Education in America has seen many significant changes since the Modern Post-War Era. Children are allowed to attend classes with kids of various races, schools have equal opportunities for both males and females, and for children with disabilities or handicaps. These three events in the history of American Education helped set a basic framework that has standardized the minimum educational requirements for all schools throughout the country. Now each and every student can get an equal chance to be educated.
Horace Mann"s contributions in 1868 to the common school movement, allowed elementary schools to become free and available to all in the state of Massachusetts. Mann wanted all school doors to be opened to any child of the state, no matter where that child was from or his background.
As the Secretary of the Massachusetts State Board of Education in 1837, this position allowed Mann to speak his ideas to improve the quality of schools. Soon after, he and Catherine Beecher established, The Normal School, a professional program that gave teachers the proper training with a higher level of education and skills than previous educators needed.
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Brown vs. Board of Education was another significant event that changed education in America. By the end of World War I, school segregation was in effect. This meant that all schools with "white" children were separated from all "black" children. Children in America were getting a limited education as well as the idea the racism is allowed and tolerated. In 1954, Chief Justice Earl Warren put an end to all segregated schools. While some schools were changed, others were reluctant and resistant to the new change. Not all schools agreed with this new law. Some districts, even a year after the law was in full effect, were so set in their racist ways, allowed school grounds to became battlefields with riots and obscene violence.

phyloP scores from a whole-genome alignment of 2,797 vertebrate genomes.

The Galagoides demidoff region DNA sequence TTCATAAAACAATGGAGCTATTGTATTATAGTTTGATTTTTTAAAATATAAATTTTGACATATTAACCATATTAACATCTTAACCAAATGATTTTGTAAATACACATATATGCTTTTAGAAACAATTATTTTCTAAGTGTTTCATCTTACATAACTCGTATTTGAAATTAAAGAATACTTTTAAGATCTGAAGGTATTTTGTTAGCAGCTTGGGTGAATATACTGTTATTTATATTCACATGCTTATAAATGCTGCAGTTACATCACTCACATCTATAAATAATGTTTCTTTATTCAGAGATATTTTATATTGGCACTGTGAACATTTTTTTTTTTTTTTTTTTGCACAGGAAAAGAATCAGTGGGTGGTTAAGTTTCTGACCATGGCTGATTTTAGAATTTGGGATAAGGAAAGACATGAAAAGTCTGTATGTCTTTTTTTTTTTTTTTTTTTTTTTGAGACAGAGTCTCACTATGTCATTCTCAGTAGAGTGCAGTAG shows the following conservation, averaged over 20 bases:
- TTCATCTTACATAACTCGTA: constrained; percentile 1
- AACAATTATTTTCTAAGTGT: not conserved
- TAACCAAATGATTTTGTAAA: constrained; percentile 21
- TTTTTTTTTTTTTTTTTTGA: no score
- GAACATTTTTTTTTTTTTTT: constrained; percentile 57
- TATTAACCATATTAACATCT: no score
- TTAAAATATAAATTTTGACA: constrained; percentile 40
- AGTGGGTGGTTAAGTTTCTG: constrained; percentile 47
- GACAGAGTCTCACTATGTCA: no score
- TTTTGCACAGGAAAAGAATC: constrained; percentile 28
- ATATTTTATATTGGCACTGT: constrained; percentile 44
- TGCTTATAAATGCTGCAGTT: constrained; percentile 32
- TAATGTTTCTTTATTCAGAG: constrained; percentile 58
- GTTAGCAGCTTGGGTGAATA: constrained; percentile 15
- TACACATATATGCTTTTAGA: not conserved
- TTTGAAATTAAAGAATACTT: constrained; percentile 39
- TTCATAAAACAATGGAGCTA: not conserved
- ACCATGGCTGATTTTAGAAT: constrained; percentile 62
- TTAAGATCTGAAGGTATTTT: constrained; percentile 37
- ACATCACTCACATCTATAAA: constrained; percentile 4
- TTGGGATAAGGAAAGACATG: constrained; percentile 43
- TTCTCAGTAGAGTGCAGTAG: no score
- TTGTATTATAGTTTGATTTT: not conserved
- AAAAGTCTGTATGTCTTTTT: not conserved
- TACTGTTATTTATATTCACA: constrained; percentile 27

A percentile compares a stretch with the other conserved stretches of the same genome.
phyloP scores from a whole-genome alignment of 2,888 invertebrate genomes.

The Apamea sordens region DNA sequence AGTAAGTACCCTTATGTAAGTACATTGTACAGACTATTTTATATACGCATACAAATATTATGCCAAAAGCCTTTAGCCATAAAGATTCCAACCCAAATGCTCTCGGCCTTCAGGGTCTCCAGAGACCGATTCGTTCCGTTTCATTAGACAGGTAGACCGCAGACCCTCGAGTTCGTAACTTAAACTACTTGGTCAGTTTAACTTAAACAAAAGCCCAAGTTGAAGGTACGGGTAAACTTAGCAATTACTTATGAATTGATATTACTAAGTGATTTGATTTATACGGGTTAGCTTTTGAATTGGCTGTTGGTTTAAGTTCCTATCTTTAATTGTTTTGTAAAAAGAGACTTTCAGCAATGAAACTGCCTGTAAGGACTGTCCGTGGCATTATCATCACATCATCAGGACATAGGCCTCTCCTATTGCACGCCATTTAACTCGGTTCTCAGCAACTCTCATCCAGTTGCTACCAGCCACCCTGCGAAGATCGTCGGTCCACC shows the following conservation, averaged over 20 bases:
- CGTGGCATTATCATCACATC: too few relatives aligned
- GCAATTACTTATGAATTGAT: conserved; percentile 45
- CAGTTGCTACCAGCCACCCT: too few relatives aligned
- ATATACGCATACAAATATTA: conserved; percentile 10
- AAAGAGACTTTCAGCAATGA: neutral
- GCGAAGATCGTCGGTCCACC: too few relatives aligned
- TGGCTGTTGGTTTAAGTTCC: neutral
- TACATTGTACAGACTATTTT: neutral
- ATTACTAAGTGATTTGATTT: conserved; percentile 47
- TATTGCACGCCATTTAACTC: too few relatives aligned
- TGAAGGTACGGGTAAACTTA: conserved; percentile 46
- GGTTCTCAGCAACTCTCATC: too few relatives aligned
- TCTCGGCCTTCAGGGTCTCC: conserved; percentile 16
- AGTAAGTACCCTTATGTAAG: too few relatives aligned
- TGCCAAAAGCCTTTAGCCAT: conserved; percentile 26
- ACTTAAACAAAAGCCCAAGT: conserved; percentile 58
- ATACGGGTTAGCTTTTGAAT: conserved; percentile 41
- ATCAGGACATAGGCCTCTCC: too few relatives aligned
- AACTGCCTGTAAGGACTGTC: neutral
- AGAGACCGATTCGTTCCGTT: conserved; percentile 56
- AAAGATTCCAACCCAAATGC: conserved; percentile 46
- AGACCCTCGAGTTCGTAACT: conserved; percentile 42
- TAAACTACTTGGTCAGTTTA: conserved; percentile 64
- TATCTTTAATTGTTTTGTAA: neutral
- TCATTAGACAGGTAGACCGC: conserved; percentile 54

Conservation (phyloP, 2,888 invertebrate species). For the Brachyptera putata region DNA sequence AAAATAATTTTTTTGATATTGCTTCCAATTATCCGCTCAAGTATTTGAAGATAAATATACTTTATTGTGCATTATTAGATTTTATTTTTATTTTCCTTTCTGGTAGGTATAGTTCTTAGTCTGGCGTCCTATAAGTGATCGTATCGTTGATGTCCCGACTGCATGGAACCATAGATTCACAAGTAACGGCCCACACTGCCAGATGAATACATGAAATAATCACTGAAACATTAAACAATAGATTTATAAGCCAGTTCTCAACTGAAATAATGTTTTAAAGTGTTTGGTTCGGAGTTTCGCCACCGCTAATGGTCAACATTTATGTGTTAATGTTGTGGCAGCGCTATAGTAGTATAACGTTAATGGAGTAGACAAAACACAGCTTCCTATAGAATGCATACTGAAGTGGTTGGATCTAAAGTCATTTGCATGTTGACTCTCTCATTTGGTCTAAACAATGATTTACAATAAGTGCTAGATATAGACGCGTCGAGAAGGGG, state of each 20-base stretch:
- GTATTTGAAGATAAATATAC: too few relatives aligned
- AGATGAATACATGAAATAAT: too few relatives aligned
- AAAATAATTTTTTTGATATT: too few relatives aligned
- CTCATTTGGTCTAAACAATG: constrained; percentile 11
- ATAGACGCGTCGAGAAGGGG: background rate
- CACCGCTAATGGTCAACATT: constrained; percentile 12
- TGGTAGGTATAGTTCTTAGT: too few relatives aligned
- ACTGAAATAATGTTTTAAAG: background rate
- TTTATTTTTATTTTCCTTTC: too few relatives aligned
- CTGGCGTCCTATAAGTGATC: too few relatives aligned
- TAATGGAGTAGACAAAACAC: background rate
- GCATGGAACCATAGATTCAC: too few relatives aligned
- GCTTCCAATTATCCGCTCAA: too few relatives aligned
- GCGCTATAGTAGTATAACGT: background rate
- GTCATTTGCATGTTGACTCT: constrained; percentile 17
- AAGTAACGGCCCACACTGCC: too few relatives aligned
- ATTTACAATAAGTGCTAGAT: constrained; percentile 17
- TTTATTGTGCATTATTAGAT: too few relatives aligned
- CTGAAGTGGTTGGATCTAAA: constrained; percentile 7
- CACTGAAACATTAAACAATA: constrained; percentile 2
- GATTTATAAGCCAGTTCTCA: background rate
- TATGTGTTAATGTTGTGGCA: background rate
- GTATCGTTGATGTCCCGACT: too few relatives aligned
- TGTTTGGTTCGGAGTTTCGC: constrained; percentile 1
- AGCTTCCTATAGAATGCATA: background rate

In 1975, Congress passed the Education For All Handicapped Children Act. This new law enabled an even wider range of children to join an educational setting. It allows children with disabilities an equal opportunity to a greater education. For instance, students may have previously been forced into costly alternative institutions, home schooling, or simply lack of any formal education because of their unique needs. Without this law, students with disabilities would be segregated, just like African Americans were and deprived of the chance for a "normal," everyday educational
experience in a public school. This Act guarantees that by law, all children will receive a free education in an environment suited for their special needs if they so desire.
These legal, moral, and social changes have fostered the need for educator"s instructional strategies to evolve. To deal with the diverse needs of the learning community, teaching mediums and methods must encompass not only the latest legal or school board changes, but embrace the latest technological changes available in the 21st century classroom.
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